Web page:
“Just listen, Uncle Cohnal, I -- ” Murdo paused to kick Rabbie aside. “Just look in that sack!”
“Sack? This one?”
“Aye! Open it!” Sheyna looked as though she was trying to bite Saint Nick’s ankles, so Murdo stepped on her.
“Murdo, what are ye doing to your cousins over there? Who is that?”
“Just open the bloody sack, Uncle Cohnal!”
“Oh, all right . . . what is all this? Wrapped packages?”
“Dinnae open them, just take all of it to my parent’s chambers and put the packages in all the stockings.” Riley tried to weasel his way around the side to jump onto Saint Nick’s back, but Murdo caught him halfway and gave him a good cuff.
“The stockings? Why?”
“I’ll tell ye later. Hurry!”
Cohnal, with a resigned sigh, gathered up the presents and left, muttering about how no one ever told him anything.
# # #
By this point, Father Donald had gotten up. “Ardan, get over here; the thieves are standing right there, and -- and where did all these bairns come from?”
“I dinnae ken, maybe they’re in league with the thieves. Jeanie -- ”
Father Donald, seeing that he was getting no help from Ardan, went to apprehend the thieves himself. “Now, stop right there, everyone, bairns included, I -- ”
He was interrupted by Rabbie getting shoved into his ample stomach, closely followed by Mailie.
And one of the thieves, he now saw, was indeed his grand-nephew Murdo. Who seemed to be fighting with five of his cousins at once. And defending a large, fat man, who couldn’t be seen clearly in the darkness.
“Murdo!” Father Donald growled. He had had just about enough of getting knocked about, and having people fall on him, for one night. “Murdo, ye stop that this instant, laddie. Who’s that back there? Have ye been consorting with thieves?”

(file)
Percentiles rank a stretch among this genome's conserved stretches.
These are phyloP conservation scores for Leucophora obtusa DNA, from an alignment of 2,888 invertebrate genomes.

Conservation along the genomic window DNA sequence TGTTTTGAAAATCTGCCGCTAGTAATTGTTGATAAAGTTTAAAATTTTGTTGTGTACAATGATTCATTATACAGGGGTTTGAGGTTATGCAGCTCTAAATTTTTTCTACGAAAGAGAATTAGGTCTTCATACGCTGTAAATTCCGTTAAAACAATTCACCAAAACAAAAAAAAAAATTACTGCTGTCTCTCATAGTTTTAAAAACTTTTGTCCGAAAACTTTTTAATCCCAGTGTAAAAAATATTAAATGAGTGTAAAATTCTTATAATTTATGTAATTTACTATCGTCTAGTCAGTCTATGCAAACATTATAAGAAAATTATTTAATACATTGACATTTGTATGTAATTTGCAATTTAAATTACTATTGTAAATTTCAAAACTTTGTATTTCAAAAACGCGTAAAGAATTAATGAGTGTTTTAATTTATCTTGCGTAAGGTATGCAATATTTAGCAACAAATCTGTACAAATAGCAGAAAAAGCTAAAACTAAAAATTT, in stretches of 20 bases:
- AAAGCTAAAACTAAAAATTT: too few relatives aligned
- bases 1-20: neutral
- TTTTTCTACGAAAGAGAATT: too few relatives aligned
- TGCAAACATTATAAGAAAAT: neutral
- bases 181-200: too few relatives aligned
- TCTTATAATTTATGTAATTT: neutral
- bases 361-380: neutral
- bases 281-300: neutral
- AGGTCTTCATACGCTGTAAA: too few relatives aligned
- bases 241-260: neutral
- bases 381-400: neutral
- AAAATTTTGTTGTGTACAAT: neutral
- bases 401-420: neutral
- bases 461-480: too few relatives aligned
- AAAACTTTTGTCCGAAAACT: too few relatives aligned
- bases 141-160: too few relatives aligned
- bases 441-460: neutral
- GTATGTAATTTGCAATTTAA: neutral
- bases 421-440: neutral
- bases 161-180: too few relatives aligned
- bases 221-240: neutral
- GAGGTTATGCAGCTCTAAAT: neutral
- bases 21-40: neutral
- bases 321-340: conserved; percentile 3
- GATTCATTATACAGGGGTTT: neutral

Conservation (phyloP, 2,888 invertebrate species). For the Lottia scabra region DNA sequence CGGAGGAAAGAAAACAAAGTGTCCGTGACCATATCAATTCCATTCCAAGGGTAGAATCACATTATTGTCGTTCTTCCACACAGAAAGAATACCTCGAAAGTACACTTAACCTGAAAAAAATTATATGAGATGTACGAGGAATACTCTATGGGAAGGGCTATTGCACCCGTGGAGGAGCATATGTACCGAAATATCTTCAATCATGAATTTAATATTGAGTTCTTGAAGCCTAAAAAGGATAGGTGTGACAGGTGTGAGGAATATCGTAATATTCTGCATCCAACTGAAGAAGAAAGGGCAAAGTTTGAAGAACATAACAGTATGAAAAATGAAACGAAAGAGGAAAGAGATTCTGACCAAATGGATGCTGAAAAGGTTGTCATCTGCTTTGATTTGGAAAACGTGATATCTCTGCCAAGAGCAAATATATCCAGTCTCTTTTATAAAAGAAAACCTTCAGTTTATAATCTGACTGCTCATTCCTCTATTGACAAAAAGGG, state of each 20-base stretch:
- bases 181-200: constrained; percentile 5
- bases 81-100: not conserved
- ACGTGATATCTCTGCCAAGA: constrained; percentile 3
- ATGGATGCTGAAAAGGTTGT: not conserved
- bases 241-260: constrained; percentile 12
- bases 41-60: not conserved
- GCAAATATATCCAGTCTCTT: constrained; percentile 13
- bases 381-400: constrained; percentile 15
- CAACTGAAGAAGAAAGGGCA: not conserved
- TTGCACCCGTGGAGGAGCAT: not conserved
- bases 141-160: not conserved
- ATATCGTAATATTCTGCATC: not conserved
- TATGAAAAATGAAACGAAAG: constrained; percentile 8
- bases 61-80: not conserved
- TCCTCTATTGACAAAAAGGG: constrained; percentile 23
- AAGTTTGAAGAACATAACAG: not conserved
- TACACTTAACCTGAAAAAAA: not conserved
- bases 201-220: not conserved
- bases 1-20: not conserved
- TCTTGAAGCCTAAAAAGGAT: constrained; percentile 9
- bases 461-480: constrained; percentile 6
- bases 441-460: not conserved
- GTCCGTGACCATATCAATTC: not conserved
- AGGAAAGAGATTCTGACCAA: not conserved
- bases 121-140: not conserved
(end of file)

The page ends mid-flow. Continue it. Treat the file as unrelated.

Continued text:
“No, but step back, Father, don’t look over here . . .”
Hamish went flying, just as Rabbie, Mailie, and Sheyna all charged forward as one. Murdo and his accomplice seemed to be slowly being driven back into the corner.
# # #
Cohnal wasn’t at all sure what he was doing. All he knew was that he had been told to put the packages into the stockings -- and so what if it was his eight-year-old nephew that told him? That fell perfectly in line with the rest of his night. Roused from bed for no apparent reason by his father, hustled all over the castle on a wild-goose chase, then just when it seemed there might actually be thieves, one of them turned out to be Murdo. And now he was delivering presents. Normalcy was obviously no longer a concern in Clan Lochlan. . .
# # #
Rabbie, Sheyna, Mailie, Riley, and Hamish all stood about five paces from Murdo and Saint Nick. Circling like sharks. They looked at one another, and charged. Shouting outraged war-crys, they piled onto Murdo and were within inches of Saint Nicholas, when suddenly . . .
The jolly saint took a step towards the fireplace, and picked up his sack. With a chuckle and wink, he stepped into the chimney, laid his finger aside of his nose, and was gone.
Cohnal walked back into the room. "All right, nephew, the packages have been delivered. Now, what just happened? And where's the other thief?"
No one answered. The Lochlan children seemed frozen in place, midway through a fight, Jeanie and Ardan were still arguing, and Father Donald was staring over at the chimney.
After a moment, Murdo disentangled himself from his cousins, who were still just standing there, and made for the door. "Thanks, Uncle Cohnal. Ye just saved Saint Nick's life."
And with those mysterious words, Murdo trotted down the hall and back to bed.
© Copyright 2016 ScottishHarper. All rights reserved.